TBWA\Paris has pulled off the impressive feat of making processed food look beautiful in its campaign for McDonald’s all-day breakfast menu in France.
The agency worked with 3D animator Matthieu Braccini on a series of gifs that show different elements of making the fast food chain’s famed Egg McMuffin.
ECDs: Benjamin Marchal, Faustin Claverie
Creative Director: Maud Poilpré
Creative Lead: Nicolas Barrès
3D Illustrator: Matthieu Braccini
“Basically, it’s 25 frames per second and it’s a very insane way of doing things, really,” says Phoebe McCaughley of her painstakingly crafted animations. Working with scraps of fabric and leftover packaging – which she uses to build her characters – McCaughley has found an innate talent for recreating natural movement. She’s also shown a deft hand for dealing with the big topics such as motherhood and mental health, which she manages to explore with an element of light-heartedness.
Not only is her work charming and relatable, it’s a reminder of just how enjoyable stop motion can be, when it’s done right.
Printworks London has unveiled a new design campaign that combines animated, 3D typography with augmented reality (AR). Created by London-based design studio and type foundry OMSE, the campaign teases Printworks’ upcoming season of music and cultural events. Each design is inspired by print press rollers, which form the core of Printworks’ existing identity, but have been brought to life in revolving, black and white animations.
Apparently London’s Greenwich peninsula — hitherto known to most as the spot where you can literally straddle time with one foot either side of the Meridian Line, or as the Millennium Dome-turned O2 Arena behemoth — is now “London’s new creative neighbourhood.”
That’s according to Droga5, which recently took on the task of creating the visual identity and campaign assets for the area’s new outdoor destination: The Tide.
As well as creating the destination’s visual identity, Droga5 was responsible for its naming. The agency says it was inspired by the site’s “unique position on the bank of the River Thames, which offers a new view of London over the water”, as well as the the idea of change to underscore both the movements of the river and the different sections of The Tide’s pathway.
The identity centres on a kinetic logo which, like the name, nods to the fluid nature of The Tide. Using its animated version as a starting point, the designs use a shimmery looping strip that morphs and twists into various formations throughout the branding’s applications.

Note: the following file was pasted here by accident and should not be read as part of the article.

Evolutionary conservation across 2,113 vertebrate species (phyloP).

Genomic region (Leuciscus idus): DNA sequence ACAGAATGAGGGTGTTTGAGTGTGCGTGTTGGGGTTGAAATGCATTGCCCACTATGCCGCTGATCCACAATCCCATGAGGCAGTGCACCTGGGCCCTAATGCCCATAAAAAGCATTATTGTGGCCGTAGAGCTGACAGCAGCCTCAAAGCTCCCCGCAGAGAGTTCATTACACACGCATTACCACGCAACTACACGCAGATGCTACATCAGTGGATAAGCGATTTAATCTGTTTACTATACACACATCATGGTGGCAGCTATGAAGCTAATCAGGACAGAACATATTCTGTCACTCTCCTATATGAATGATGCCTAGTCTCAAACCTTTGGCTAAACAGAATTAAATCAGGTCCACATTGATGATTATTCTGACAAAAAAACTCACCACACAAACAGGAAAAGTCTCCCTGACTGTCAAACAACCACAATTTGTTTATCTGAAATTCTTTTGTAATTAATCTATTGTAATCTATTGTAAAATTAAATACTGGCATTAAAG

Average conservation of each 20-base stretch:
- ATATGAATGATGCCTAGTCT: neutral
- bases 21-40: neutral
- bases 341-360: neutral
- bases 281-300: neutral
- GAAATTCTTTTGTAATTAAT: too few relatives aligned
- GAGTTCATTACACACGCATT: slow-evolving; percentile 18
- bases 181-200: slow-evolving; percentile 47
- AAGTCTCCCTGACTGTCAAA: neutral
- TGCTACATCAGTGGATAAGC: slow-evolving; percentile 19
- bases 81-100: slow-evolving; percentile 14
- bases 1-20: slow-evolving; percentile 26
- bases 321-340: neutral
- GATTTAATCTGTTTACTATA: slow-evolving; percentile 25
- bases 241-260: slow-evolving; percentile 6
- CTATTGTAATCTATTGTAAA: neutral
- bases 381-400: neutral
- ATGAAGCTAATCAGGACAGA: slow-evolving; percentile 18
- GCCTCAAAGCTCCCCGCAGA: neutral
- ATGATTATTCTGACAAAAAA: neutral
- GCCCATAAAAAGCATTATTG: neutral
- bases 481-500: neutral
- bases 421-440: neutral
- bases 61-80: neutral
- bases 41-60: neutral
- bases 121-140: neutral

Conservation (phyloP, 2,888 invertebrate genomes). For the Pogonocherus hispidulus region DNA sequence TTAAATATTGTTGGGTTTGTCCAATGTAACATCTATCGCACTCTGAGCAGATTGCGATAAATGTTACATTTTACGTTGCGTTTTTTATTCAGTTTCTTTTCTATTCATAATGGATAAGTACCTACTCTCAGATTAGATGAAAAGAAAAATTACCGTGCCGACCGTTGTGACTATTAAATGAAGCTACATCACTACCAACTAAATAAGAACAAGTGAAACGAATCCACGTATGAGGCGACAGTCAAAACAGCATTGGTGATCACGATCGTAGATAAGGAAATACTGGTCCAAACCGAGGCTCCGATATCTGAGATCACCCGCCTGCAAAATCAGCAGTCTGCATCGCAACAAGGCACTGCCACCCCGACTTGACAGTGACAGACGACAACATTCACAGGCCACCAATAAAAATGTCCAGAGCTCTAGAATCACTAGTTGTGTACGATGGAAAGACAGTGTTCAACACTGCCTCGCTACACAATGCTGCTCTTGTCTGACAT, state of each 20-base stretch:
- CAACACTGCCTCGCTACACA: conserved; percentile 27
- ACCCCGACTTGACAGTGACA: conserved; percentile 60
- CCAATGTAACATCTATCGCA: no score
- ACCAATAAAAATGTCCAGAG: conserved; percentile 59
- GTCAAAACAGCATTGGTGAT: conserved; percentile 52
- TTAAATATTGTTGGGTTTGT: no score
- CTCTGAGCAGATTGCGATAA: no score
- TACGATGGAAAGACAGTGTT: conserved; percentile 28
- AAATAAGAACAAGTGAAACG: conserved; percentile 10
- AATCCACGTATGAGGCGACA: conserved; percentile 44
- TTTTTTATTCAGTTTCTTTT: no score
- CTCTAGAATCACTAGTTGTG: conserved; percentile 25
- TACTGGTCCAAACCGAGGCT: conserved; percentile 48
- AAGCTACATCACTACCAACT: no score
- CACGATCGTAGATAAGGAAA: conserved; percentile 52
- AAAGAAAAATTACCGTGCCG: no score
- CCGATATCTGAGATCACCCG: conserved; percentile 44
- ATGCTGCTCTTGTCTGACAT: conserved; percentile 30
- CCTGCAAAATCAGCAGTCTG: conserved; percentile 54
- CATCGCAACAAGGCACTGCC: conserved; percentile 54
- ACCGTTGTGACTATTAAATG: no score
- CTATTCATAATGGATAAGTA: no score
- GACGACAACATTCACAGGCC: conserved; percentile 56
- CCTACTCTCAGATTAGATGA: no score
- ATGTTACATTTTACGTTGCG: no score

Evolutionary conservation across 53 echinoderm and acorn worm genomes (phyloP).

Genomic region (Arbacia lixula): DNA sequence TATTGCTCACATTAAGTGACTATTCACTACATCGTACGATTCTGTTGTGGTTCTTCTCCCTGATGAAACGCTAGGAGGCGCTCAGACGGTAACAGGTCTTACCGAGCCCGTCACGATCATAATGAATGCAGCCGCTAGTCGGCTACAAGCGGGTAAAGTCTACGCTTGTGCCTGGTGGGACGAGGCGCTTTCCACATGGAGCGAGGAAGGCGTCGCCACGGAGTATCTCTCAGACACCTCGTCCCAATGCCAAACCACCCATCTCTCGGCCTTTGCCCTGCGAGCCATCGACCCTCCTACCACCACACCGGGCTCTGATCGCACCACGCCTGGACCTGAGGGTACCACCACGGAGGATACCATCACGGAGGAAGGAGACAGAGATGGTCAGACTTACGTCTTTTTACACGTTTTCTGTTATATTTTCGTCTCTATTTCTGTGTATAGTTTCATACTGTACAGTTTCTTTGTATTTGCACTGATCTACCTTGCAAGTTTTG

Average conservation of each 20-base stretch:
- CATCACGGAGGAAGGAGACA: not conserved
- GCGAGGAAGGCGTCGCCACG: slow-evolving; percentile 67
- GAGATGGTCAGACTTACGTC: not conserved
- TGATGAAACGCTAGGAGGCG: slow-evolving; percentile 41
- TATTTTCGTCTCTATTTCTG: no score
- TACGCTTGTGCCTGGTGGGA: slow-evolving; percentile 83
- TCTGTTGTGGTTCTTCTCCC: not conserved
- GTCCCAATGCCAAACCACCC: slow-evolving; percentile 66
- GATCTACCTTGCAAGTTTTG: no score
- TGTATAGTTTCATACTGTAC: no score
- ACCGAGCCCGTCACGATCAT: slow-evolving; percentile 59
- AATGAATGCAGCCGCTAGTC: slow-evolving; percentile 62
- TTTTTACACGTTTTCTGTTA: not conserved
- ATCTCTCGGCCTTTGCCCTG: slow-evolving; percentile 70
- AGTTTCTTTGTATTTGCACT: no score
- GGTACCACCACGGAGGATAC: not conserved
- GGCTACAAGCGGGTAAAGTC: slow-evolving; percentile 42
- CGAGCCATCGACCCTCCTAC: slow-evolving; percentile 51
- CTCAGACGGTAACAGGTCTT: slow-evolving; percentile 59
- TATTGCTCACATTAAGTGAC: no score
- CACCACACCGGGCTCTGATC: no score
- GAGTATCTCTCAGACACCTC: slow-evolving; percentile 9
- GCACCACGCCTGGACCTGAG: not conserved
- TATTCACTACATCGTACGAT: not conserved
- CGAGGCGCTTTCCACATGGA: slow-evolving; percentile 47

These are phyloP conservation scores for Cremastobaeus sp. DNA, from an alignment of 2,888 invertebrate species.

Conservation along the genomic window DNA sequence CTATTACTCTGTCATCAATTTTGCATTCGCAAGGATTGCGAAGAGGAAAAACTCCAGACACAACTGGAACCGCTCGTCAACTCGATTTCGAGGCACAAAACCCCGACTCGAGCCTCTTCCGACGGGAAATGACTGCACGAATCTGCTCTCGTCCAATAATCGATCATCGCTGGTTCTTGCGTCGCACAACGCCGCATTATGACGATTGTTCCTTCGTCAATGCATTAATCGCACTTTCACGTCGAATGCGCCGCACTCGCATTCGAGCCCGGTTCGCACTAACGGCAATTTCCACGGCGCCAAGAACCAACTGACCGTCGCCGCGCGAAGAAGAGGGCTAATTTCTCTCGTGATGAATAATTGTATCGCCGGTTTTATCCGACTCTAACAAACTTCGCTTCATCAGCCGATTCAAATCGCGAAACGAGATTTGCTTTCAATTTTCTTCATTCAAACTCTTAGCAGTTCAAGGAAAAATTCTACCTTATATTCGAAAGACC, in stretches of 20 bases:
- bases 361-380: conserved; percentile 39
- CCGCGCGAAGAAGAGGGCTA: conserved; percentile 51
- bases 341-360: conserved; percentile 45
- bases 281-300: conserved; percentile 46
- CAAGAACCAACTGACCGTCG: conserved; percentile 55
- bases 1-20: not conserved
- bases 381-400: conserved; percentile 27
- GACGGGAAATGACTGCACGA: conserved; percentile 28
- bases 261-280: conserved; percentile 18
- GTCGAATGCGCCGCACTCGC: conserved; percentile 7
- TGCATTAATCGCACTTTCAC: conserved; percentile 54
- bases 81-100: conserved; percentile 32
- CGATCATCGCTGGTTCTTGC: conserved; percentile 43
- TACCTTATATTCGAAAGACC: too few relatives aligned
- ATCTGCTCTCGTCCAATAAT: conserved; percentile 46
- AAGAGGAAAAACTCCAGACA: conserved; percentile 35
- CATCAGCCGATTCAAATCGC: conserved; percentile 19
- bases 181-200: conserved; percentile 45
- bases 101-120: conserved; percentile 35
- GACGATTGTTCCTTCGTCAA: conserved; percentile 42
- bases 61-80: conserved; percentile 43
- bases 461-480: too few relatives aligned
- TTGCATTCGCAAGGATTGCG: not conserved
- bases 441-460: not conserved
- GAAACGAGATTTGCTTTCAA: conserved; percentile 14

The retailer has collaborated with Mother and the Layzell Bros on a series of comic animations which demonstrate how they can take care of all the things that might make us hate hitting the shops.
Production company: Blinkink
Directors: Layzell Bros
Design: Nato Floral
2D Animators: Reg Isaac, Simon Testro, Thomas Knowler, Rhys Byfield
ITV has launched a year-long creative initiative, which will see 52 artists create animated versions of its logo that will appear on its main TV channel as idents.
The project, called ITV Creates, will see a range of creative people, including graphic designers, illustrators, photographers and artists, reinterpret the ITV logo in physical form. These will then be animated by ITV Creative, the channel’s in-house agency, and each one will run on TV for a week throughout 2019.by Katrina Russell Adams
Tony Pipes, executive creative director at ITV Creative, says the brief given to the artists was “quite open”, with the only restrictions being that their artworks needed to be made from physical objects before being animated, and that they should be based on ITV’s typographic logo.
The 52-week-long creative project aims to express the channel’s new brand message of “more than TV”, Pipes says.by James Alec Hardy
By James Brunt
I hate football, but even I love this branding.
ManvsMachine created animations and graphics using retro patterns and a custom font inspired by the bubble in Nike’s famous shoe. Films and graphics combine witty one liners with photography and illustrations that hint at the history of the Air Max.
The campaign is one of a series of projects commissioned by Nike to mark the 30th anniversary of Air Max. The company teamed up with Unit 9 to broadcast a short animation on to the facade of the Pompidou Centre in Paris last month and ran a series of creative workshops for young people in London.
Nike also released a series of limited edition Air Max styles in the run-up to the event – from ‘remixes’ of classic styles to new designs.